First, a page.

Samuels said a second pod of jail cells would add about $14 million to the project’s cost but would serve to satisfy the county’s projected needs for 25 years.
“For the cost of that additional bed in today’s dollars, I would put the additional beds in,” Samuels said. “I would spend the money today to increase that bed count because you will never buy those beds at a more economical time. You can see how quickly it’s going to ramp up, so why wait five years and spend more money on it when you can do it during the construction time period?”
The recent history of Dallas County jail bond referendums can perhaps be summarized by a line from the writer Samuel Becket: “Ever tried. Ever failed. No matter. Try again. Fail again. Fail better.” The election failures have been getting better each time.
In the first jail bond referendum, a special election held in August 2013, county voters decisively rejected a $16.8 million plan for a combination of public-safety facility and county administrative offices in the Ortonville area east of Adel. Only 32 percent of voters approved the measure, far short of the 60 percent needed for passage of a bond referendum.
Some city leaders in Adel were particularly opposed to the 2013 project because it removed county offices from the vicinity courthouse square, a move they believed would be fatal to downtown retailers.
The Adel folks were happier when the supervisors returned in the general election of November 2014 with a $23.6 million plan that split the project in two, again placing the new law-enforcement center in Ortonville but with the new county offices now located on U.S. Highway 6 just west of the Raccoon River.
Once again, however, county voters said, “No,” rejecting both measures but giving the jail a 51 percent approval and the administrative offices 46 percent approval. The plan failed, but it seemed to “fail better.”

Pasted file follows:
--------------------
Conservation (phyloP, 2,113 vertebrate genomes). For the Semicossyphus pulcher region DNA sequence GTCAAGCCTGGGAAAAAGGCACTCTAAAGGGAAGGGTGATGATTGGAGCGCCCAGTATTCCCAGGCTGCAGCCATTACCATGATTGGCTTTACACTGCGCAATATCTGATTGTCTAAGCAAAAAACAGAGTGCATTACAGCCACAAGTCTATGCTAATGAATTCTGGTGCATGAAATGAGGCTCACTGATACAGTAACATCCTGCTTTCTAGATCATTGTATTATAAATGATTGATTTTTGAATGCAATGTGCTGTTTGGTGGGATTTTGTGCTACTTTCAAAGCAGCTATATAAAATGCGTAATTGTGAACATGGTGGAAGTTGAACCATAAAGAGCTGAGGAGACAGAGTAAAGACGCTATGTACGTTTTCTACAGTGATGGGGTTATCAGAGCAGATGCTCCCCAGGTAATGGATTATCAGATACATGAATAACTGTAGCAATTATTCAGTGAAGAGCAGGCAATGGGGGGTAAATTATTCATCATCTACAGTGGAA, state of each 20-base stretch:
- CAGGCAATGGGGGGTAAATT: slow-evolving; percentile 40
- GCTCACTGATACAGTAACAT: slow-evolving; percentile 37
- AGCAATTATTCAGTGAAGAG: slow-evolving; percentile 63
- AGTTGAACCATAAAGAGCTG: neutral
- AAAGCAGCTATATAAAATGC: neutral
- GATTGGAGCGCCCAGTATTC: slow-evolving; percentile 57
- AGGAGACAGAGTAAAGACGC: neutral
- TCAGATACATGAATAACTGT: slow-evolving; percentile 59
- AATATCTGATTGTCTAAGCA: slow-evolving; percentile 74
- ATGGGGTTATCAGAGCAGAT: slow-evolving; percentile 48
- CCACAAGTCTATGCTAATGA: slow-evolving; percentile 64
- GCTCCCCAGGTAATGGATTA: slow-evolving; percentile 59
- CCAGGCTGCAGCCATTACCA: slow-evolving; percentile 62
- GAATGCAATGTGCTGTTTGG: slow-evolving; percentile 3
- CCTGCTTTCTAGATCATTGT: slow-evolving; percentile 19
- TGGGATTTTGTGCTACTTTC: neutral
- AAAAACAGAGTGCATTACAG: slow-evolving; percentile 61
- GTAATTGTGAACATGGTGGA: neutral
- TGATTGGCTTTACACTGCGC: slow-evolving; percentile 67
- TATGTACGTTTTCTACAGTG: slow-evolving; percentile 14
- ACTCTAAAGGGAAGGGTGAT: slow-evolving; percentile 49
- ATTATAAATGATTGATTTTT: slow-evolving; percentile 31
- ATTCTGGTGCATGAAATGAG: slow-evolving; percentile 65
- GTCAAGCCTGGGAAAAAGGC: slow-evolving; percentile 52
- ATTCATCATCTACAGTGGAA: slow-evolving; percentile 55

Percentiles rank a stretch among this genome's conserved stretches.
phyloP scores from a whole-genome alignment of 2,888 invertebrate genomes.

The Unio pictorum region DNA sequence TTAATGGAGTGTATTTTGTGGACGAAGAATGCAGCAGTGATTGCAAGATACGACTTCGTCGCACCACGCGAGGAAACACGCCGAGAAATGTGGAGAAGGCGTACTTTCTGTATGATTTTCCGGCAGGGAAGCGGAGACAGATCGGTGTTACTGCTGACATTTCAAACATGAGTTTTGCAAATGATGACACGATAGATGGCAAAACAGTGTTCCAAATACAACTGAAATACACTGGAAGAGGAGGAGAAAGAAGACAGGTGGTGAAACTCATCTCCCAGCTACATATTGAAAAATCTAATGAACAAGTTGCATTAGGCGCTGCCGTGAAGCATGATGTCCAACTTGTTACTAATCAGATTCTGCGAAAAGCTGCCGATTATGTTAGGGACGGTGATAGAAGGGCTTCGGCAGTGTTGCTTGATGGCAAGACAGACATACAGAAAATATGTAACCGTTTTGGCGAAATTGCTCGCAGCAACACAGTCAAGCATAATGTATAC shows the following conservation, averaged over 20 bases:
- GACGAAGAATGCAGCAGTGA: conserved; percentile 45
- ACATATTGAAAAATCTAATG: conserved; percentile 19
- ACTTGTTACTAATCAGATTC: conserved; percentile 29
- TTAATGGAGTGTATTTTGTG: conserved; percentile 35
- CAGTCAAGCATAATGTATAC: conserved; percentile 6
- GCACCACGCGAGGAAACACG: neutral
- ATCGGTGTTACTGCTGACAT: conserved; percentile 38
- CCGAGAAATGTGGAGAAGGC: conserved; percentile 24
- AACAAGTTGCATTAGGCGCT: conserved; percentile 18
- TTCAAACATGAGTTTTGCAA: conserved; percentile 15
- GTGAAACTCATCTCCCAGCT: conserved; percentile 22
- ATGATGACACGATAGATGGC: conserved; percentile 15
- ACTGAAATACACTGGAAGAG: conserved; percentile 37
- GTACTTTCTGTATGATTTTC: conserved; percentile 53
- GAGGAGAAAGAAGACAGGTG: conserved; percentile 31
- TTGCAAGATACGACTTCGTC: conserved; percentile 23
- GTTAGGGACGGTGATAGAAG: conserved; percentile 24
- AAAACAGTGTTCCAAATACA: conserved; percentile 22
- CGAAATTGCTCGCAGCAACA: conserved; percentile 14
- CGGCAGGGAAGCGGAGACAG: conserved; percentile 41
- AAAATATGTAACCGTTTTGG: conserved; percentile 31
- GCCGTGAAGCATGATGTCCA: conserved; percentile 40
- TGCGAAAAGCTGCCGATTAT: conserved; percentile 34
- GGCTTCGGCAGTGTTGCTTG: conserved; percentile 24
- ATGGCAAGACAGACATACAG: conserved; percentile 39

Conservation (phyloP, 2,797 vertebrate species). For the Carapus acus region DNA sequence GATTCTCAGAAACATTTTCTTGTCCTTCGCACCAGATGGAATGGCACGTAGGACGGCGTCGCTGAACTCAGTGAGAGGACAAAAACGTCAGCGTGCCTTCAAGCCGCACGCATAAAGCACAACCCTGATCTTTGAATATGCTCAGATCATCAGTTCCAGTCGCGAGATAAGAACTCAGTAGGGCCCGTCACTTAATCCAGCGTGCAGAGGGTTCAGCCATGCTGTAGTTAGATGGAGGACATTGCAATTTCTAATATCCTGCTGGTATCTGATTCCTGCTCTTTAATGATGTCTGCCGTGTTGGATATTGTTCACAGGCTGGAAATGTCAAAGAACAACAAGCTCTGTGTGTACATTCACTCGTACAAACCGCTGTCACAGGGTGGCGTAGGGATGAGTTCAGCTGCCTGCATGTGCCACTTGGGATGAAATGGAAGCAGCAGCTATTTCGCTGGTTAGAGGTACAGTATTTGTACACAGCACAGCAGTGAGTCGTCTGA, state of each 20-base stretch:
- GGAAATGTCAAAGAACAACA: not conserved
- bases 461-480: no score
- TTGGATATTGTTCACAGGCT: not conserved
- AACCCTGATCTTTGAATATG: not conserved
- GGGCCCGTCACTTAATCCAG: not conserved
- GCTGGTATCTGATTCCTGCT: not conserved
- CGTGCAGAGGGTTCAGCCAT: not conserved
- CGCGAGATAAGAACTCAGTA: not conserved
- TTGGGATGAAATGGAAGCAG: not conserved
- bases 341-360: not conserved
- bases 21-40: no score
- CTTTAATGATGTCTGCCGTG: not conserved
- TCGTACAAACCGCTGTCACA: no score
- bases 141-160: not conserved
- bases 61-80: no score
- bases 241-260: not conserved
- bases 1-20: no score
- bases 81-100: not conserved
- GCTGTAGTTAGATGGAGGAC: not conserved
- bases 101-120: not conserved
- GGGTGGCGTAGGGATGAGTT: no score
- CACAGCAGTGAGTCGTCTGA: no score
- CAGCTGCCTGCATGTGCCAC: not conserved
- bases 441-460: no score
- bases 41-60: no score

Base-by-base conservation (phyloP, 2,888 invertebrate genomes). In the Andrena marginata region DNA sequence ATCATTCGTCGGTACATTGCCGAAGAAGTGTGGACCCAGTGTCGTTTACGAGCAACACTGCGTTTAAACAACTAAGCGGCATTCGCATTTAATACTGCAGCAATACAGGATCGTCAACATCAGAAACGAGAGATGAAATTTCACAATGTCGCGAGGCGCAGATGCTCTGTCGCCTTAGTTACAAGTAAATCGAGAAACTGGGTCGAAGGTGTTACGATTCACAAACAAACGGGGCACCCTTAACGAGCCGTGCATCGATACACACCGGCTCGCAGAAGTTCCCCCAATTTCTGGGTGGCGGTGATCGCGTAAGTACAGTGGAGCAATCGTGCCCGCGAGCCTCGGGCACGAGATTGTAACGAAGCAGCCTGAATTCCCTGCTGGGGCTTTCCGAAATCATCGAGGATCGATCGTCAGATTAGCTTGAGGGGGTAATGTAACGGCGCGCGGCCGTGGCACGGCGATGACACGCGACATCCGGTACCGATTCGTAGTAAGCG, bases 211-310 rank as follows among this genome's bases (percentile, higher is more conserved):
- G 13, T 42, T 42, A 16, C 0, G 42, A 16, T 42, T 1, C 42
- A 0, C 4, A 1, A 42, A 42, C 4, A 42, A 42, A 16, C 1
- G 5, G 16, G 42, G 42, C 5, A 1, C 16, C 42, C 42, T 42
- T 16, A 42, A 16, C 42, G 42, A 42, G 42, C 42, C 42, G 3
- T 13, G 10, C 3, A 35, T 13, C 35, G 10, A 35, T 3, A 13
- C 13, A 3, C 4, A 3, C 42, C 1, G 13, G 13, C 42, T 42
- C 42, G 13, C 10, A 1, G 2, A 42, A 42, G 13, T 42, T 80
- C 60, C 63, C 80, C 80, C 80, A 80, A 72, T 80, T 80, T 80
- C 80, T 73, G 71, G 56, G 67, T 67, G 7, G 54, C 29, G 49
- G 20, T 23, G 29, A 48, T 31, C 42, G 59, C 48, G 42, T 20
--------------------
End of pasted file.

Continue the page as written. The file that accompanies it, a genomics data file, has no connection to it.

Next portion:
With the completed conversion of the former Dallas County Care Facility into administrative offices, the pressure for more room to house county workers was reduced, but the need for a larger jail was larger than ever. An August 2015 special election put the jail matter before the people in its third form — a $16.8 million plan for a stand-alone law enforcement center in Ortonville.
It was voted down, but the “Yes” vote was 53 percent, which some supervisors took as an encouraging sign that voters are slowly coming around to accepting the inevitable. With the planned 2017 ballot measure, the additional 18 months of doing nothing will cost taxpayers an additional $4.5 million.
The referendum language on the 2017 ballot will probably be along these lines:
“Shall the County of Dallas, State of Iowa, issue its General Obligation Bonds in an amount not exceeding the amount of $21,300,000 for the purpose of designing, constructing, erecting, equipping and furnishing a new Sheriff’s Office-Law Enforcement Center, with related site improvements?”
The supervisors have contingency plans in the works for whichever way the voters decide. They accepted a $521,000 bid in early August from Johnston-based Brocon Services for the remodeling 902 Court St. Brocon’s was the lowest of eight general-contractor bids received for the work and came in well under the engineer’s original estimate of $630,000. The remodeled offices will permit a number of departments to occupy the former Community Services Department.
If voters approve selling the bonds to build a new law enforcement center, the old jail will possibly be used as a courtroom for the Fifth Judicial District. Jerry Purdy, the county’s architectural adviser, has drawn up provisional repurposing plans for the jail in anticipation of a yes vote. The growth of the county’s population makes an additional district court judge and courtroom necessary, according to Iowa Code.